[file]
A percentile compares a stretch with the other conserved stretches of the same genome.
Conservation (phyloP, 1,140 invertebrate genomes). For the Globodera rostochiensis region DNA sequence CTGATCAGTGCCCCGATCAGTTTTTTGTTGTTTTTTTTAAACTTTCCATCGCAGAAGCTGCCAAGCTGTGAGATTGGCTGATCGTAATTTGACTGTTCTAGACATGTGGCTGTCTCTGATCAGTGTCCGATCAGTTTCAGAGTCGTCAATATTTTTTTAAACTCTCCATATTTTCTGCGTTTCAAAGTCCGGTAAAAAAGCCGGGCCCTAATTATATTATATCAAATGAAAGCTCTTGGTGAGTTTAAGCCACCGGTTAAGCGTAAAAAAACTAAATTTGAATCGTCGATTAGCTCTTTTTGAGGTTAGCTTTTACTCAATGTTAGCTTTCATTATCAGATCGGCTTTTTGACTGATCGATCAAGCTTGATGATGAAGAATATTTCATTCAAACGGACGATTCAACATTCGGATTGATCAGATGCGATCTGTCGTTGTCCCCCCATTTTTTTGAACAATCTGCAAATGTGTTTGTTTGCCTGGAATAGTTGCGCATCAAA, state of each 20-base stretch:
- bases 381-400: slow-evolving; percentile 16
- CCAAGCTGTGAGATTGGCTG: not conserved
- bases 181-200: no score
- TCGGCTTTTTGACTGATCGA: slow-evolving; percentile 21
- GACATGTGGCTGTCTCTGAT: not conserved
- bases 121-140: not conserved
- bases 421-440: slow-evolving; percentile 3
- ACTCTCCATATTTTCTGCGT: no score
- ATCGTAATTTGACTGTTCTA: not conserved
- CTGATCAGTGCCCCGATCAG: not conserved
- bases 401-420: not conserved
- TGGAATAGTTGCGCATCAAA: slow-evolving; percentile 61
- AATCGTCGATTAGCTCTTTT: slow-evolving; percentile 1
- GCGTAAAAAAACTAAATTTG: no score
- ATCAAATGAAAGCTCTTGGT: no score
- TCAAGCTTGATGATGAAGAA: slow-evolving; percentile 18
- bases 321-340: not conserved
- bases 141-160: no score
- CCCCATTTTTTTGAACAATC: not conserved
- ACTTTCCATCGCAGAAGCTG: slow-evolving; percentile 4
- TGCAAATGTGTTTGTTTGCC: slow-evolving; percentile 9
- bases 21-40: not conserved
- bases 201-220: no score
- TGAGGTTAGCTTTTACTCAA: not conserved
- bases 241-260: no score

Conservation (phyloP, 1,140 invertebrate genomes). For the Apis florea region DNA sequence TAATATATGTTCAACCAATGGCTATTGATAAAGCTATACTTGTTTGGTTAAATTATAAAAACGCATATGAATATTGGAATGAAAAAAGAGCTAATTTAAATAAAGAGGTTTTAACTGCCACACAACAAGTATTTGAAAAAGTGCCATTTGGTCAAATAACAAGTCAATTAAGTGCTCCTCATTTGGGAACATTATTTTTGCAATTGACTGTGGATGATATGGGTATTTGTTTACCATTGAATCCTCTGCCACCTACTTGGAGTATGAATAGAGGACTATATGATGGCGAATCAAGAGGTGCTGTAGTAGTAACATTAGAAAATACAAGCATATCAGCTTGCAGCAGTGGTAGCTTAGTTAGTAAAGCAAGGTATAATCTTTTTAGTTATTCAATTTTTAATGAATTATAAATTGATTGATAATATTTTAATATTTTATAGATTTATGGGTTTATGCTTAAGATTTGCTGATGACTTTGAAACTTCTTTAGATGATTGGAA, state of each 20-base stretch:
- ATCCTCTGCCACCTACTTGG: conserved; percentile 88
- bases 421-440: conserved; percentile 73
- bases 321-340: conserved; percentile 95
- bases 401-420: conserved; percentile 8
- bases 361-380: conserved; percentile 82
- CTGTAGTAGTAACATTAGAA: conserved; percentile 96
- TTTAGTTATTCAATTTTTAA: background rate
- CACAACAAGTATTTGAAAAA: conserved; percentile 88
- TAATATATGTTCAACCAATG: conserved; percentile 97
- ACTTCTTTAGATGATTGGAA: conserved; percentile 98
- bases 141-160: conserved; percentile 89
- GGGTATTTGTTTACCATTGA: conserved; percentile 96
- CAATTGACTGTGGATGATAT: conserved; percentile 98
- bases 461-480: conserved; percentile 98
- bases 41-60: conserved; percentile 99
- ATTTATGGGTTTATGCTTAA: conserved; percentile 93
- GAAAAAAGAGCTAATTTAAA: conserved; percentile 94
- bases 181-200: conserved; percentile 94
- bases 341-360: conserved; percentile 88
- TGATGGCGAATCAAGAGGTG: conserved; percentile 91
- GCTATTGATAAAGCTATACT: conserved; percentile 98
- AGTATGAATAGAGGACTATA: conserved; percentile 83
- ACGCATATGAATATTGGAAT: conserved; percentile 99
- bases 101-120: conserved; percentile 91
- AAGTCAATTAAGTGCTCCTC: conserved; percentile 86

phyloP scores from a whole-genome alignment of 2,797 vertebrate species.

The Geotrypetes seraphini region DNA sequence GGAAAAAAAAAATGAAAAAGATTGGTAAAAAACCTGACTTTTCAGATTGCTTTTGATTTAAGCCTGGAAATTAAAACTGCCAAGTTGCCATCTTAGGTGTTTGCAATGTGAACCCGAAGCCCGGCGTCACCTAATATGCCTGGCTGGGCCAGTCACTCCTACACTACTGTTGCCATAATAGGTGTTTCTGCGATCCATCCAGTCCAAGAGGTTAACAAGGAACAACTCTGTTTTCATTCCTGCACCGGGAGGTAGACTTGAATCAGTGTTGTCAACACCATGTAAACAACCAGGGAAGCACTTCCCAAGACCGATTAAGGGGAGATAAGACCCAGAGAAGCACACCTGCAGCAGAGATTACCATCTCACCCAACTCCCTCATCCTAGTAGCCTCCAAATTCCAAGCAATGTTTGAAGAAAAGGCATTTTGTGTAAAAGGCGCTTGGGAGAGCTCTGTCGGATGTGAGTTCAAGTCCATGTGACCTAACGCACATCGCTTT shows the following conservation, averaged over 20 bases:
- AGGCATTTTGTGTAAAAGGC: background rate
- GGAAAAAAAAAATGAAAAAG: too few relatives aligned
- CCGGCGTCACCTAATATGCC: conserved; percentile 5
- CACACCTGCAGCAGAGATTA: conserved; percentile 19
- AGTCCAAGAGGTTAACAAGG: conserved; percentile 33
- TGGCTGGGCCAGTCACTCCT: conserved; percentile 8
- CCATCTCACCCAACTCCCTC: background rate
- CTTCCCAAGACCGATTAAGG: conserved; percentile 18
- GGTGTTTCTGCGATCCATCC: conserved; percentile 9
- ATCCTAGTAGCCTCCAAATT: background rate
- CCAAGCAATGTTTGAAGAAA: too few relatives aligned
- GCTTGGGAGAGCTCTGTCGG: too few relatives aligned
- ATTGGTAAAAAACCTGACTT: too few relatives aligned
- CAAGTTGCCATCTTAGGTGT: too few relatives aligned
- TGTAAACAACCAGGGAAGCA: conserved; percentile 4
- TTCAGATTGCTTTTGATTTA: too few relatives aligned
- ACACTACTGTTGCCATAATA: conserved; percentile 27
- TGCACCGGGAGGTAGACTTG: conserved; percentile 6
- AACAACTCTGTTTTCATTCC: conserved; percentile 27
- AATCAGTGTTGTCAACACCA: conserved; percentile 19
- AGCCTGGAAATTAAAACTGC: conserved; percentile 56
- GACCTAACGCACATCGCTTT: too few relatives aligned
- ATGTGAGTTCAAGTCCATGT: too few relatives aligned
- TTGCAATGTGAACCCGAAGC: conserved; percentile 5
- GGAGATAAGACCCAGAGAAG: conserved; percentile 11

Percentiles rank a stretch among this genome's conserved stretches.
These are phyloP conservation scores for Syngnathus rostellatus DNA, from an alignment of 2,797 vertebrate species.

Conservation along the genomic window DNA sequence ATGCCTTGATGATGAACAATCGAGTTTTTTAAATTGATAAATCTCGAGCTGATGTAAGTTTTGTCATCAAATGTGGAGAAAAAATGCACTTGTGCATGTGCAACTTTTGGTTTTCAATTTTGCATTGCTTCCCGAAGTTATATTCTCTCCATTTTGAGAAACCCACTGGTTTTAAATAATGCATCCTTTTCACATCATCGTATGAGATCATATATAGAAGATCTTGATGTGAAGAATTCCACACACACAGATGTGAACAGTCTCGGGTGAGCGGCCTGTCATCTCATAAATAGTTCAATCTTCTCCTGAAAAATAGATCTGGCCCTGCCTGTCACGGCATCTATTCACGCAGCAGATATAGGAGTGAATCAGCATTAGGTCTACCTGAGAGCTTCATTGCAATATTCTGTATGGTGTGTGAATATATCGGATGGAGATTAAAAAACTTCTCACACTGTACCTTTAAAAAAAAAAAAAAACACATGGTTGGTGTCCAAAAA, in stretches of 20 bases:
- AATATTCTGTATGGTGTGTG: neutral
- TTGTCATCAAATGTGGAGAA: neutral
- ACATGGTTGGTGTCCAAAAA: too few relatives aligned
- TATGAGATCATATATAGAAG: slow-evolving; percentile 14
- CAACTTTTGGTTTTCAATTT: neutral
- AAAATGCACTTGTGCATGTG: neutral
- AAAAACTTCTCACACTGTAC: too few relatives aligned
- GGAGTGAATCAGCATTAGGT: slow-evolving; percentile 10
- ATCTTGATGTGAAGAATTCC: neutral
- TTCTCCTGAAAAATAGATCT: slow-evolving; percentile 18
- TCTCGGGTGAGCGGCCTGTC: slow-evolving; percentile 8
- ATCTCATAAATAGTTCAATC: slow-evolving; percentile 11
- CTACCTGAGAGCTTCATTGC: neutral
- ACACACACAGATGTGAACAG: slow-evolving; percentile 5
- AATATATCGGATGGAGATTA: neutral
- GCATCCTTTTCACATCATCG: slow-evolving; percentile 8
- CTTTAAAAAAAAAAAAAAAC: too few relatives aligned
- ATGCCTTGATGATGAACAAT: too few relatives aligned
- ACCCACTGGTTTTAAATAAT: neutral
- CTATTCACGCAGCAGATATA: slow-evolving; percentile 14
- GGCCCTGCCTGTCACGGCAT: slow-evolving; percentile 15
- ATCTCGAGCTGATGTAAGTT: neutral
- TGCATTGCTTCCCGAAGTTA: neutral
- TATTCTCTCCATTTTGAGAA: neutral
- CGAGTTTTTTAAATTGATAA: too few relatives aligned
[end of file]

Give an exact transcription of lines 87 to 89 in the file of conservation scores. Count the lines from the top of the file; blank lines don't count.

- TATGAGATCATATATAGAAG: slow-evolving; percentile 14
- CAACTTTTGGTTTTCAATTT: neutral
- AAAATGCACTTGTGCATGTG: neutral